Horse racetrack operators in Kentucky are placing their hopes on state legislators to preserve their vital revenue from historical racing slot-like betting machines, as the Senate is preparing to consider new legislation.
Fresh from the Session Start
Upon resumption of the 2021 session next Tuesday, Rep. Sen. John Schickel intends to introduce the new legislative measure, which will be co-sponsored by Senate President Robert Stivers. Two days later, the bill is set to be assessed in the Senate Licensing and Occupations Committee, chaired by Schickel.
The passing of the bill remains the last opportunity for operators of horse racetracks following the Supreme Court decision in September that some slot-like historical horse racing operations at racetrack gambling parlors may not be legal since they do not meet the requirement for pari-mutuel wagering.
The Supreme Court stated that the slot-like machines do not create a wagering pool among players and the latter do not bet among themselves, a key requirement for any gambling operation to be considered as pari-mutuel wagering. Judges also unanimously reversed the 2018 Franklin Circuit Court’s approval of the gaming system, ruling that the lower court had applied the wrong standard.
Later on, the court was asked to reconsider but a rehearing of the case was denied, leaving the fate of the machines in the hands of lawmakers which are now seeking to keep the vital source of revenue as for the operators, so for the state, by putting the historical races gambling machines on legal ground.
Uncertainty Takes Its Toll
Due to the Supreme Court ruling and its refusal to rehear the case, Keeneland and Red Mile, co-operators of historical horse racing machines at Lexington, decided to temporarily suspend operations “until there is more clarity surrounding the situation”.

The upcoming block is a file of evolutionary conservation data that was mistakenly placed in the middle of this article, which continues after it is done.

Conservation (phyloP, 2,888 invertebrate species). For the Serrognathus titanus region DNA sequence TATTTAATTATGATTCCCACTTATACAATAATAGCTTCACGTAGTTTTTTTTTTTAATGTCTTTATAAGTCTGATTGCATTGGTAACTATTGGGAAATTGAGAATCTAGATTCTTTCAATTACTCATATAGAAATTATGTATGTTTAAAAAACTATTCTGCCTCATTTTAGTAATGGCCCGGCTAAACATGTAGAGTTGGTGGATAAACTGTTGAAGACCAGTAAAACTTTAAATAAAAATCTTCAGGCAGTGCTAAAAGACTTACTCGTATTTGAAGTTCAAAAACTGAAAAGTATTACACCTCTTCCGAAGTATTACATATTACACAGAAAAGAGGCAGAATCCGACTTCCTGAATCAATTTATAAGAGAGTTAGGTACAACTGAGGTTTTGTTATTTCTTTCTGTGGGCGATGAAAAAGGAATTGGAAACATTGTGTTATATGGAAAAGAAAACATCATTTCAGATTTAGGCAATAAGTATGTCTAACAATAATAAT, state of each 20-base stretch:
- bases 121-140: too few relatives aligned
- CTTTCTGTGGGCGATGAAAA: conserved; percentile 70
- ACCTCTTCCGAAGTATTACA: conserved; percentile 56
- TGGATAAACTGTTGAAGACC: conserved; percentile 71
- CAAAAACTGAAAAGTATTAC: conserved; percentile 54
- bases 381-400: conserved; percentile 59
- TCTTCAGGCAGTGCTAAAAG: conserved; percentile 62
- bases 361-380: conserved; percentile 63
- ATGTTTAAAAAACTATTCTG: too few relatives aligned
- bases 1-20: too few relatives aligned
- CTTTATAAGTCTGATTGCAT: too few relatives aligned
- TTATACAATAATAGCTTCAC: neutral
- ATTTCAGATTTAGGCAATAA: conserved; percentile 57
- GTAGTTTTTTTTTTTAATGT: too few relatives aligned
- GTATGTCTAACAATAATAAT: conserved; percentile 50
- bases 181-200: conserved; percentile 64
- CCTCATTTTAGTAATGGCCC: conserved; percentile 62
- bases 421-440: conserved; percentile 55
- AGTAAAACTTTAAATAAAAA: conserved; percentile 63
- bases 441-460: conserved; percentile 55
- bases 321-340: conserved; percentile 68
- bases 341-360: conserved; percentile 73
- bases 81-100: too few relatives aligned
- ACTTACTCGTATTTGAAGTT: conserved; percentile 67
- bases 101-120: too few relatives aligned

Slot-style historical horse racing machines, which accept wagers on randomly generated horse races from the past, showing a condensed video from the race, have become an important source of revenue for racetracks, providing funds to support breeding and make the state’s venues competitive with tracks and horse breeding operations in other states.
According to bill sponsor Schickel, the legislative measure would seek to keep the historical horse racing operations in tact, maintain the jobs for Kentucky residents the racetrack operations provide, as well as the revenue the state collects as tax, so that the industry remains competitive.
Republicans dominate both House and the Senate but one conservative group, The Family Foundation, would oppose the upcoming legislative attempt to preserve historical racing operations.
The Family Foundation, which has long opposed any forms of gambling expansion, including historical racing machines, stating they do not meet legal standards, claims these machines drain money from poor Kentuckians to fill the pockets of the industry.